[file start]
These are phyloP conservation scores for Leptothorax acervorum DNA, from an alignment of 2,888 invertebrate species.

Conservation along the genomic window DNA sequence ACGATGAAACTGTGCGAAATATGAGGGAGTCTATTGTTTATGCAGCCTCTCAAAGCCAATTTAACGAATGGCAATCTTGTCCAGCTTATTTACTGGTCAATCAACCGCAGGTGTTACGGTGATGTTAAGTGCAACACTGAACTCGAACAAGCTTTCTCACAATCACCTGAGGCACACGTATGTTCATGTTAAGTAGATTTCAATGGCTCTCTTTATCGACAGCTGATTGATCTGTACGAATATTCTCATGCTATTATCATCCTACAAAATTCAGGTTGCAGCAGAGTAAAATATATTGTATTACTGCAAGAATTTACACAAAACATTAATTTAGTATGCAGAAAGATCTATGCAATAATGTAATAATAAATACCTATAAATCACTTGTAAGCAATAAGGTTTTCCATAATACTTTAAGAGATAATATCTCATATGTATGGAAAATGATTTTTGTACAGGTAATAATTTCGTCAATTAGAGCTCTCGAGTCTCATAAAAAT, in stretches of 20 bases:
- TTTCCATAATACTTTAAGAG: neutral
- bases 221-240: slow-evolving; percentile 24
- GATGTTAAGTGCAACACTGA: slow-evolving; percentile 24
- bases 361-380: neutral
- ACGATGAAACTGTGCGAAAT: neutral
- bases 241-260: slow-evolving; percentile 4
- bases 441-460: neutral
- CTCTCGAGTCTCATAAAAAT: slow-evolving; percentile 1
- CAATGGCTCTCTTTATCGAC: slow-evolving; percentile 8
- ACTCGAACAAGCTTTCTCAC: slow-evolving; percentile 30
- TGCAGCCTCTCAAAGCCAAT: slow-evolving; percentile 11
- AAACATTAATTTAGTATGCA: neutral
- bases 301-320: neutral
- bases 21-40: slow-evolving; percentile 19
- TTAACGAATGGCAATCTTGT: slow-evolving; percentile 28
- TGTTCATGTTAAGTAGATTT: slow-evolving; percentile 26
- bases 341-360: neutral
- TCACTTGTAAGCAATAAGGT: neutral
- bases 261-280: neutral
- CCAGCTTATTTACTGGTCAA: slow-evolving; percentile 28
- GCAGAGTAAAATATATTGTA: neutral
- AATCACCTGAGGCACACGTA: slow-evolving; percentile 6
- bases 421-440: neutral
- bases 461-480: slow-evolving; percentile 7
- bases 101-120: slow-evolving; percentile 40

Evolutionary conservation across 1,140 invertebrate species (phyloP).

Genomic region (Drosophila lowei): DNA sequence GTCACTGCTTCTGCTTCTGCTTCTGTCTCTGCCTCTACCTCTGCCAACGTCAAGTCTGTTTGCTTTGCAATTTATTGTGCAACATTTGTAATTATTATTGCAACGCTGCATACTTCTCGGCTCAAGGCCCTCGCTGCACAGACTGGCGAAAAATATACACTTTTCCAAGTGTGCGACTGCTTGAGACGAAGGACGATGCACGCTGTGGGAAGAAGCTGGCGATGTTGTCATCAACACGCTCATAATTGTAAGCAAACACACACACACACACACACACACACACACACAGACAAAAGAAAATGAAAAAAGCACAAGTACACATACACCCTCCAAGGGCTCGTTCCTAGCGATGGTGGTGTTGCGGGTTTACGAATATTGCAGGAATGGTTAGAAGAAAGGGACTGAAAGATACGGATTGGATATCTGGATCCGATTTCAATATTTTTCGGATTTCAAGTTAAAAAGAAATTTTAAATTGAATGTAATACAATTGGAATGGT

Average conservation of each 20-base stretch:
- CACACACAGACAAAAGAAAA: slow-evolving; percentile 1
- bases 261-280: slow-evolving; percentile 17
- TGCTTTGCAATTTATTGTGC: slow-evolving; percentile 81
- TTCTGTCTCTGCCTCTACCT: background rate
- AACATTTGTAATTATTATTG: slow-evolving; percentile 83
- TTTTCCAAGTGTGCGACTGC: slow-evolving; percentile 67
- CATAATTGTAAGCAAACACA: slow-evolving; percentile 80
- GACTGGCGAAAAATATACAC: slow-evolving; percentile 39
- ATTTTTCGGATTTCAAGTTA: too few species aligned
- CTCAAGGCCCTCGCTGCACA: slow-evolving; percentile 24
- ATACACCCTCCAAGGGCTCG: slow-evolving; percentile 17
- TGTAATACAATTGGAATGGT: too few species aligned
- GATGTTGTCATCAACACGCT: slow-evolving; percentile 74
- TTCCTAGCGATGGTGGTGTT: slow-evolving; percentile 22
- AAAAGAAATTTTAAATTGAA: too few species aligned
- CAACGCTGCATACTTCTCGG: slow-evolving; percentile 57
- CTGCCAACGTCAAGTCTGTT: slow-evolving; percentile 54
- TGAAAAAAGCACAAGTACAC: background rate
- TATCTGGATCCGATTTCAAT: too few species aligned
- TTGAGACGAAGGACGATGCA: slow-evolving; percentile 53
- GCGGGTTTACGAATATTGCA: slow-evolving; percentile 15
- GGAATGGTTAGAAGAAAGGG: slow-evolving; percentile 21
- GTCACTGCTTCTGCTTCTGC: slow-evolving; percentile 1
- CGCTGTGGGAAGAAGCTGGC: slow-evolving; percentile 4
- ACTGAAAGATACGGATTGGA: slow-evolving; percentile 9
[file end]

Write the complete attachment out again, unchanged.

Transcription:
These are phyloP conservation scores for Leptothorax acervorum DNA, from an alignment of 2,888 invertebrate species.

Conservation along the genomic window DNA sequence ACGATGAAACTGTGCGAAATATGAGGGAGTCTATTGTTTATGCAGCCTCTCAAAGCCAATTTAACGAATGGCAATCTTGTCCAGCTTATTTACTGGTCAATCAACCGCAGGTGTTACGGTGATGTTAAGTGCAACACTGAACTCGAACAAGCTTTCTCACAATCACCTGAGGCACACGTATGTTCATGTTAAGTAGATTTCAATGGCTCTCTTTATCGACAGCTGATTGATCTGTACGAATATTCTCATGCTATTATCATCCTACAAAATTCAGGTTGCAGCAGAGTAAAATATATTGTATTACTGCAAGAATTTACACAAAACATTAATTTAGTATGCAGAAAGATCTATGCAATAATGTAATAATAAATACCTATAAATCACTTGTAAGCAATAAGGTTTTCCATAATACTTTAAGAGATAATATCTCATATGTATGGAAAATGATTTTTGTACAGGTAATAATTTCGTCAATTAGAGCTCTCGAGTCTCATAAAAAT, in stretches of 20 bases:
- TTTCCATAATACTTTAAGAG: neutral
- bases 221-240: slow-evolving; percentile 24
- GATGTTAAGTGCAACACTGA: slow-evolving; percentile 24
- bases 361-380: neutral
- ACGATGAAACTGTGCGAAAT: neutral
- bases 241-260: slow-evolving; percentile 4
- bases 441-460: neutral
- CTCTCGAGTCTCATAAAAAT: slow-evolving; percentile 1
- CAATGGCTCTCTTTATCGAC: slow-evolving; percentile 8
- ACTCGAACAAGCTTTCTCAC: slow-evolving; percentile 30
- TGCAGCCTCTCAAAGCCAAT: slow-evolving; percentile 11
- AAACATTAATTTAGTATGCA: neutral
- bases 301-320: neutral
- bases 21-40: slow-evolving; percentile 19
- TTAACGAATGGCAATCTTGT: slow-evolving; percentile 28
- TGTTCATGTTAAGTAGATTT: slow-evolving; percentile 26
- bases 341-360: neutral
- TCACTTGTAAGCAATAAGGT: neutral
- bases 261-280: neutral
- CCAGCTTATTTACTGGTCAA: slow-evolving; percentile 28
- GCAGAGTAAAATATATTGTA: neutral
- AATCACCTGAGGCACACGTA: slow-evolving; percentile 6
- bases 421-440: neutral
- bases 461-480: slow-evolving; percentile 7
- bases 101-120: slow-evolving; percentile 40

Evolutionary conservation across 1,140 invertebrate species (phyloP).

Genomic region (Drosophila lowei): DNA sequence GTCACTGCTTCTGCTTCTGCTTCTGTCTCTGCCTCTACCTCTGCCAACGTCAAGTCTGTTTGCTTTGCAATTTATTGTGCAACATTTGTAATTATTATTGCAACGCTGCATACTTCTCGGCTCAAGGCCCTCGCTGCACAGACTGGCGAAAAATATACACTTTTCCAAGTGTGCGACTGCTTGAGACGAAGGACGATGCACGCTGTGGGAAGAAGCTGGCGATGTTGTCATCAACACGCTCATAATTGTAAGCAAACACACACACACACACACACACACACACACACAGACAAAAGAAAATGAAAAAAGCACAAGTACACATACACCCTCCAAGGGCTCGTTCCTAGCGATGGTGGTGTTGCGGGTTTACGAATATTGCAGGAATGGTTAGAAGAAAGGGACTGAAAGATACGGATTGGATATCTGGATCCGATTTCAATATTTTTCGGATTTCAAGTTAAAAAGAAATTTTAAATTGAATGTAATACAATTGGAATGGT

Average conservation of each 20-base stretch:
- CACACACAGACAAAAGAAAA: slow-evolving; percentile 1
- bases 261-280: slow-evolving; percentile 17
- TGCTTTGCAATTTATTGTGC: slow-evolving; percentile 81
- TTCTGTCTCTGCCTCTACCT: background rate
- AACATTTGTAATTATTATTG: slow-evolving; percentile 83
- TTTTCCAAGTGTGCGACTGC: slow-evolving; percentile 67
- CATAATTGTAAGCAAACACA: slow-evolving; percentile 80
- GACTGGCGAAAAATATACAC: slow-evolving; percentile 39
- ATTTTTCGGATTTCAAGTTA: too few species aligned
- CTCAAGGCCCTCGCTGCACA: slow-evolving; percentile 24
- ATACACCCTCCAAGGGCTCG: slow-evolving; percentile 17
- TGTAATACAATTGGAATGGT: too few species aligned
- GATGTTGTCATCAACACGCT: slow-evolving; percentile 74
- TTCCTAGCGATGGTGGTGTT: slow-evolving; percentile 22
- AAAAGAAATTTTAAATTGAA: too few species aligned
- CAACGCTGCATACTTCTCGG: slow-evolving; percentile 57
- CTGCCAACGTCAAGTCTGTT: slow-evolving; percentile 54
- TGAAAAAAGCACAAGTACAC: background rate
- TATCTGGATCCGATTTCAAT: too few species aligned
- TTGAGACGAAGGACGATGCA: slow-evolving; percentile 53
- GCGGGTTTACGAATATTGCA: slow-evolving; percentile 15
- GGAATGGTTAGAAGAAAGGG: slow-evolving; percentile 21
- GTCACTGCTTCTGCTTCTGC: slow-evolving; percentile 1
- CGCTGTGGGAAGAAGCTGGC: slow-evolving; percentile 4
- ACTGAAAGATACGGATTGGA: slow-evolving; percentile 9